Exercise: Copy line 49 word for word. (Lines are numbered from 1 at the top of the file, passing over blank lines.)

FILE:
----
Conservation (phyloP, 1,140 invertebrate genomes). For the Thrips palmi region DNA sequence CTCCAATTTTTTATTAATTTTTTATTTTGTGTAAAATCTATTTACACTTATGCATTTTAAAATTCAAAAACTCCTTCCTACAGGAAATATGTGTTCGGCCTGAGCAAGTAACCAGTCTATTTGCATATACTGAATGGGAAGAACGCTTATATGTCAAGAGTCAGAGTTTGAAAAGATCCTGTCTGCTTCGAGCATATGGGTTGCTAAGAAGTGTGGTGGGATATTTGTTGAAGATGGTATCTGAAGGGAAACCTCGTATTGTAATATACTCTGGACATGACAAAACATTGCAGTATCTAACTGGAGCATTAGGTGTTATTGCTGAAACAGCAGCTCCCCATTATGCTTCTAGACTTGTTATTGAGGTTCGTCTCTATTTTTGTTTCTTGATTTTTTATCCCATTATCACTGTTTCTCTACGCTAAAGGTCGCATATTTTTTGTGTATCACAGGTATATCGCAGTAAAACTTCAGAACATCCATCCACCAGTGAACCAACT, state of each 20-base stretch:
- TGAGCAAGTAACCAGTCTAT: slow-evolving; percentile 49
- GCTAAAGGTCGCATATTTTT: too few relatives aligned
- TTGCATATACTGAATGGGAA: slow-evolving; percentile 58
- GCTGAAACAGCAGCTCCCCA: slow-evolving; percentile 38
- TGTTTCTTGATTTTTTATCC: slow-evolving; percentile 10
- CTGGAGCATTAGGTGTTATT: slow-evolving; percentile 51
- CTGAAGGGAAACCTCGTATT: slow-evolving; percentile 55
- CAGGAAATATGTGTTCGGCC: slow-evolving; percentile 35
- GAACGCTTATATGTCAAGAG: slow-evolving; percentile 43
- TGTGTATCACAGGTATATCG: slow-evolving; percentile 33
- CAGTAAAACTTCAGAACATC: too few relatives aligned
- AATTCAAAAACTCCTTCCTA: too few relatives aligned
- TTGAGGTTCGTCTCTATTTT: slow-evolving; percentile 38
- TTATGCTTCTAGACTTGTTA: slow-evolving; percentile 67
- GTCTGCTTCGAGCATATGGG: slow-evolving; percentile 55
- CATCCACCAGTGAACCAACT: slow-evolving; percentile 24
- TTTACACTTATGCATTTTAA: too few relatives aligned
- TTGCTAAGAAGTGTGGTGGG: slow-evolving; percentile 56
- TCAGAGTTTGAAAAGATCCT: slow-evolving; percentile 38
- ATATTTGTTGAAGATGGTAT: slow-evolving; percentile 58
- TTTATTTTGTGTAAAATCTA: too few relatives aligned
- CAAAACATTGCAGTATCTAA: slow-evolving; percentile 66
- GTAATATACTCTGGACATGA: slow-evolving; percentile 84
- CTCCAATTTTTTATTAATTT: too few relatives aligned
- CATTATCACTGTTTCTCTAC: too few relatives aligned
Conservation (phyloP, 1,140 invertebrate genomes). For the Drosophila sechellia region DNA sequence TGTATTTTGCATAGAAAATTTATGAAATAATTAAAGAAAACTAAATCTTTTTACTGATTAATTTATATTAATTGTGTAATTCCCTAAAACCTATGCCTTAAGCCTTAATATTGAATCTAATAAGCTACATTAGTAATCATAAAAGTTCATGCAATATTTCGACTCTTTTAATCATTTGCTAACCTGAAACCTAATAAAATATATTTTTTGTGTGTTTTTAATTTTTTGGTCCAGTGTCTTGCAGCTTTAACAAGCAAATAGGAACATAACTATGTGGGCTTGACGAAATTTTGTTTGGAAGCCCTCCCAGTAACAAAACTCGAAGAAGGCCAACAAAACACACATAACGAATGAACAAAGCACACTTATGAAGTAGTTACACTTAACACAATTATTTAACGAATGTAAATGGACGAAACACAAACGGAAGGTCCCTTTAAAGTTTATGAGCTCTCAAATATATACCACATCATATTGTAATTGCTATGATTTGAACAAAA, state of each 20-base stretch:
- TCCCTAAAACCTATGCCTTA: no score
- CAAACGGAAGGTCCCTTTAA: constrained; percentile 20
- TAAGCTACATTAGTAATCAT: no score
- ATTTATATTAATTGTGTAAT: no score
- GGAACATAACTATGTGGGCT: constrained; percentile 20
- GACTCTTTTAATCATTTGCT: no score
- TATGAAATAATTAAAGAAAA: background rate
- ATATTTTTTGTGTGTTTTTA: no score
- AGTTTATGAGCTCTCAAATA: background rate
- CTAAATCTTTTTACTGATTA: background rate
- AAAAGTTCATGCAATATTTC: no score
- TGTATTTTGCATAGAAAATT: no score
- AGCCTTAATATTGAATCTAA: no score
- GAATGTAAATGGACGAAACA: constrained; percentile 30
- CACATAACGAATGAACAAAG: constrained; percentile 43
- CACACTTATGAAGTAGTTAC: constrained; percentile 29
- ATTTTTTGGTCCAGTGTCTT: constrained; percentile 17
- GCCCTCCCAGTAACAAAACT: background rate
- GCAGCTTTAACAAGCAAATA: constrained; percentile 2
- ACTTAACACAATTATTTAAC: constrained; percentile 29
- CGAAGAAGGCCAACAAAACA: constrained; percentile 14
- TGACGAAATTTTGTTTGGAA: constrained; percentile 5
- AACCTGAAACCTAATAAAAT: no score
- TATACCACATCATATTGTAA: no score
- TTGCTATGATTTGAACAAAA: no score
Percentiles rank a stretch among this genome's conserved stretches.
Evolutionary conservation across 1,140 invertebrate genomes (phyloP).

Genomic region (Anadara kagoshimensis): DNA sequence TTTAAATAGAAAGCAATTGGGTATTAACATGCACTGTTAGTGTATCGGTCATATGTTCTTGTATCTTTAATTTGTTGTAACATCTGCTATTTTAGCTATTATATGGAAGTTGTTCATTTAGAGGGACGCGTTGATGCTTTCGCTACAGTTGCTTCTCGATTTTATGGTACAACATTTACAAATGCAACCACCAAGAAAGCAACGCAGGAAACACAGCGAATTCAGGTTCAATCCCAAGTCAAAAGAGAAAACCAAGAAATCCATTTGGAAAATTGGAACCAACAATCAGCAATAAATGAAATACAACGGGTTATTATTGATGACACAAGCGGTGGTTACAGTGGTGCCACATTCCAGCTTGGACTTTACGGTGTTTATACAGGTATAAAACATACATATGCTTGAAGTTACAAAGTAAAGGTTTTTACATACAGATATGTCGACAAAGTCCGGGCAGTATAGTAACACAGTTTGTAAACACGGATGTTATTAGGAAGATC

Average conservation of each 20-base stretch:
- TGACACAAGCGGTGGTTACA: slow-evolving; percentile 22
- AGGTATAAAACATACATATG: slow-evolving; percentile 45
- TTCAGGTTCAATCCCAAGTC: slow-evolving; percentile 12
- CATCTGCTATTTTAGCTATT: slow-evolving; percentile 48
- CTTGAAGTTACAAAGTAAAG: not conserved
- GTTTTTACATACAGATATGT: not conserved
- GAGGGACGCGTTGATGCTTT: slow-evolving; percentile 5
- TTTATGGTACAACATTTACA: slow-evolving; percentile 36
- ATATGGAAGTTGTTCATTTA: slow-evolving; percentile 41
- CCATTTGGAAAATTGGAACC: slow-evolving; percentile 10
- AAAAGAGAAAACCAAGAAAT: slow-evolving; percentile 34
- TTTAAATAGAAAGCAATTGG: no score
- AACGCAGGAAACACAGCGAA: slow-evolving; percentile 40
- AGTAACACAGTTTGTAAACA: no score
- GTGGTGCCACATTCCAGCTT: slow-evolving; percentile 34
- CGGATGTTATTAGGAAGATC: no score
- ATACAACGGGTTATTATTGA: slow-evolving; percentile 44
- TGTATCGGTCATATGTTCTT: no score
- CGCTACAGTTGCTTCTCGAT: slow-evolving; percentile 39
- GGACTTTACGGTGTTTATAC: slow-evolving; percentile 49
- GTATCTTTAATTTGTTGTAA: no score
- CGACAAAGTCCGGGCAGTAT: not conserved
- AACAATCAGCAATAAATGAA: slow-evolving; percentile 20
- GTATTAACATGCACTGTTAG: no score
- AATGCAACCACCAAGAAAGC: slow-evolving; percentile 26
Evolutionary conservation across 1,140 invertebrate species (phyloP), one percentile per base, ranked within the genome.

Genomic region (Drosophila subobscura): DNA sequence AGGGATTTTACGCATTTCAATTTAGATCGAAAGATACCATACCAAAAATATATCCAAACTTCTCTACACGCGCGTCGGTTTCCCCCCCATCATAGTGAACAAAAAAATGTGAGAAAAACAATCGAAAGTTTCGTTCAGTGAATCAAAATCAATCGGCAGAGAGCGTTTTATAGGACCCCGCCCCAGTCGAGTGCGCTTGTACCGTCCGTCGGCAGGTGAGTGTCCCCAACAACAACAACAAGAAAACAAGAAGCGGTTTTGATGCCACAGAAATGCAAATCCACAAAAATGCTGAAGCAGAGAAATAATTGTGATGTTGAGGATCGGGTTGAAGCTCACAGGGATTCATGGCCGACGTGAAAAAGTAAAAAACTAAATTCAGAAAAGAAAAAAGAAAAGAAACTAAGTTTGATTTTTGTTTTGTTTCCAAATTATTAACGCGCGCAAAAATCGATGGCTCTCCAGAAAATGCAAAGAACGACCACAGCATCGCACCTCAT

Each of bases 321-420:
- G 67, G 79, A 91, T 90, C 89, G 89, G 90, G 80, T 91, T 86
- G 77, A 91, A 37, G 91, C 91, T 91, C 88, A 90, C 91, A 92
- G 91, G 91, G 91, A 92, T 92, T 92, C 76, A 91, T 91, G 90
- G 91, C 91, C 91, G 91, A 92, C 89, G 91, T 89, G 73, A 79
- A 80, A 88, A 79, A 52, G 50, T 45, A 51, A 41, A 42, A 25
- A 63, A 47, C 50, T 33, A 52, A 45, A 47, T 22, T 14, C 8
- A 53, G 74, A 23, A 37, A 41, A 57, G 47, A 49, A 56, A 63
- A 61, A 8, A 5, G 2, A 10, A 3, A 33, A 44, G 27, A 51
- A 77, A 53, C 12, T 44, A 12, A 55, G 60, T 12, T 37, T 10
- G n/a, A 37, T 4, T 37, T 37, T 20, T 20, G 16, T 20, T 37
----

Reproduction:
- TGACGAAATTTTGTTTGGAA: constrained; percentile 5